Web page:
FBI's new campaign addresses growing trend of hoax threats against schools

Following the deadly school shootings at Santa Fe and Parkland, Florida, the FBI is seeing a significant spike in the number of hoax threats made against schools. To address the growing problem, the FBI along with local, state and school law enforcement agencies have launched a new, public awareness campaign called the #ThinkBeforeYouPostCampaign.

The campaign's goal is to warn the public that if caught, anyone, not matter how young can and will be punished seriously.

"Those who post threats on social media or send them via text or email can receive up to five years in federal prison, or face state and local criminal charges. This is true even if that person did not intend to or have the means to carry out the threat," said Perrye K. Turner, a Special Agent in Charge with the FBI. 

The FBI said the number of threats made against schools has more than doubled in the last year. 

In 2017, the FBI investigated 124 school threats and so far in 2018, they've already investigated 314 threats. However, many of them turn out to be fake.

Less than two weeks ago, two Santa Fe High School students were accused texting each other a "kill list." According to some parents, school administrators contacted them to let them know if their child's name was listed.

While those two kids were suspended from school for 75 days, the Galveston County District Attorney said the threats did not warrant any criminal charges. 

The threats were made less than four months after the deadly shooting at Santa Fe High School that killed Rhonda Hart's daughter, Kimberly Vaughn, along with nine other people. Hart said kids need to realize this is not a joke.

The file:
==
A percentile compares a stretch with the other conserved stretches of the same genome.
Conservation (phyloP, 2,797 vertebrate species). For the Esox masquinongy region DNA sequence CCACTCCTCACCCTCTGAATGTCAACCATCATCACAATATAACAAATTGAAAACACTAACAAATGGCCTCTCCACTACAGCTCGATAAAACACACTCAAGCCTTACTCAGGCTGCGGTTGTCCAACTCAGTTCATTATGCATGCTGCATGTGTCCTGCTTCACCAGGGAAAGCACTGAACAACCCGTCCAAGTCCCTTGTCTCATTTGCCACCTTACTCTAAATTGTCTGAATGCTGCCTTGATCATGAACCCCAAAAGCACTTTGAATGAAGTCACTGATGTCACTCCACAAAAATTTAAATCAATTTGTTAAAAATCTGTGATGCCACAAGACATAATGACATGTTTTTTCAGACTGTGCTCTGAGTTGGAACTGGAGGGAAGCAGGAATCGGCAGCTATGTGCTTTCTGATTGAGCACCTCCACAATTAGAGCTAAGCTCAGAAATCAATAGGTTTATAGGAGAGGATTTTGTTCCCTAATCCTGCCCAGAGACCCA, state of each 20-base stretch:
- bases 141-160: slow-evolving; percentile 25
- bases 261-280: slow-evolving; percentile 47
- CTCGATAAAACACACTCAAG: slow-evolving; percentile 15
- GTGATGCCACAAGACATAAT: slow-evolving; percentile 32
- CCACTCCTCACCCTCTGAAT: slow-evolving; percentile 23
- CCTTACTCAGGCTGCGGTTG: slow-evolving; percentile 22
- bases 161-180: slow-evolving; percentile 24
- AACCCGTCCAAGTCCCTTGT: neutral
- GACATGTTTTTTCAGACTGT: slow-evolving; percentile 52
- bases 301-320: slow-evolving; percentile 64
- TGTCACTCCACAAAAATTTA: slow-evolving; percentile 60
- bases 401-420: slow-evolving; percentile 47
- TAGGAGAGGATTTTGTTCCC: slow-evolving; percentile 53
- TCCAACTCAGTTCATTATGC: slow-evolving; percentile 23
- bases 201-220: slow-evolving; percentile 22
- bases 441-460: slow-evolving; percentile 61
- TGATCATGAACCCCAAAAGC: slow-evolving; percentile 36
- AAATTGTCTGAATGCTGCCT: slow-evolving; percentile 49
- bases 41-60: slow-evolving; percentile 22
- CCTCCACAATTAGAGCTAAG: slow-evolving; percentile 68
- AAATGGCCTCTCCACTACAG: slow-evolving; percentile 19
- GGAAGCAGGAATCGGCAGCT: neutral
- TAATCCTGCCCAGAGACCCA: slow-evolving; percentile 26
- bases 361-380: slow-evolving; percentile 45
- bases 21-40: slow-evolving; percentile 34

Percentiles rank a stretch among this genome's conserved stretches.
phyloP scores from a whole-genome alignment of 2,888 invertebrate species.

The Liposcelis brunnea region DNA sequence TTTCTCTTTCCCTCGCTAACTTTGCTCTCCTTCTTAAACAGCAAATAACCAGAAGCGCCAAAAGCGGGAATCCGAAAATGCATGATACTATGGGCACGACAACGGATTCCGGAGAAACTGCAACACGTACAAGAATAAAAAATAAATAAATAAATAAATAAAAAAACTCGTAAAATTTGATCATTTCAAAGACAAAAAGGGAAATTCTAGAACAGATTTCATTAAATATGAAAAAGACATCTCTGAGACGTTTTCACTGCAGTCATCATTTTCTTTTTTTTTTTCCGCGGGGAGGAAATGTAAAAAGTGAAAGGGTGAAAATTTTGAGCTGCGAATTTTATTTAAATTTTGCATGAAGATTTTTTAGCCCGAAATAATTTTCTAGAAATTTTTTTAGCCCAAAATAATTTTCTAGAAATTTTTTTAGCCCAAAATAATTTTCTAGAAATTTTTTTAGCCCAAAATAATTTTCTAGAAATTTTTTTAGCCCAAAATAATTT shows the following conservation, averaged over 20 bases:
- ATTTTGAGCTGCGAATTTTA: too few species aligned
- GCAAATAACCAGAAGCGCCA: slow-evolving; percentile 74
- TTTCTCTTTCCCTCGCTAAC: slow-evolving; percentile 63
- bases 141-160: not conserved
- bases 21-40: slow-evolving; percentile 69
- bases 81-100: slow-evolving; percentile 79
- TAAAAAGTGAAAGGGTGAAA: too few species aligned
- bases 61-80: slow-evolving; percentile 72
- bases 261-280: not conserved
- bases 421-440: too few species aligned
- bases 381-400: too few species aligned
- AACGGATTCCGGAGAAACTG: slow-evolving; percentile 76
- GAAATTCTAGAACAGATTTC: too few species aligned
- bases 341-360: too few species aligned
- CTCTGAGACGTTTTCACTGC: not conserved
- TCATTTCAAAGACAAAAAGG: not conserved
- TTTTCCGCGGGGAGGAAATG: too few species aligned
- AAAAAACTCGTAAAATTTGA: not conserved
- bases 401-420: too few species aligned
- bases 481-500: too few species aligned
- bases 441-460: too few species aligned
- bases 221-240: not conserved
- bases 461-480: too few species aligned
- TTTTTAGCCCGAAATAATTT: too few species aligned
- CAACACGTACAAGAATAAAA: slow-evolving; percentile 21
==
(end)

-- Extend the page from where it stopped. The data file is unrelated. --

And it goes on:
"I think that the kids just want the attention and so they post something on social media and they don't realize that there's going to be a direct consequence. My child's life got ruined because of threats and choices that somebody made," Hart said. 

In 2015, 19-year-old Zachary Lee Morgenstern of Cypress made a fake bomb threat to a school in Minnesota. He was convicted a few months later and served more than three years in federal prison. 

Not only are these threats a serious crime, authorities estimate that the number of officers it takes to investigate one fake threat could cost thousands or even tens of thousands of dollars. 

"Folks need to understand that once you put something on social media or on the Internet, it doesn't ever go away. We will catch you. We will identify you. So it's really a silly crime to try and get away with. If you see something say something, or even better, if you see something, do something," said Capt. Tim Navarre, the Assistant Chief at the Harris County Sheriff's Office.  

The FBI also adds that kids as young as 10 years old can be held accountable for their actions.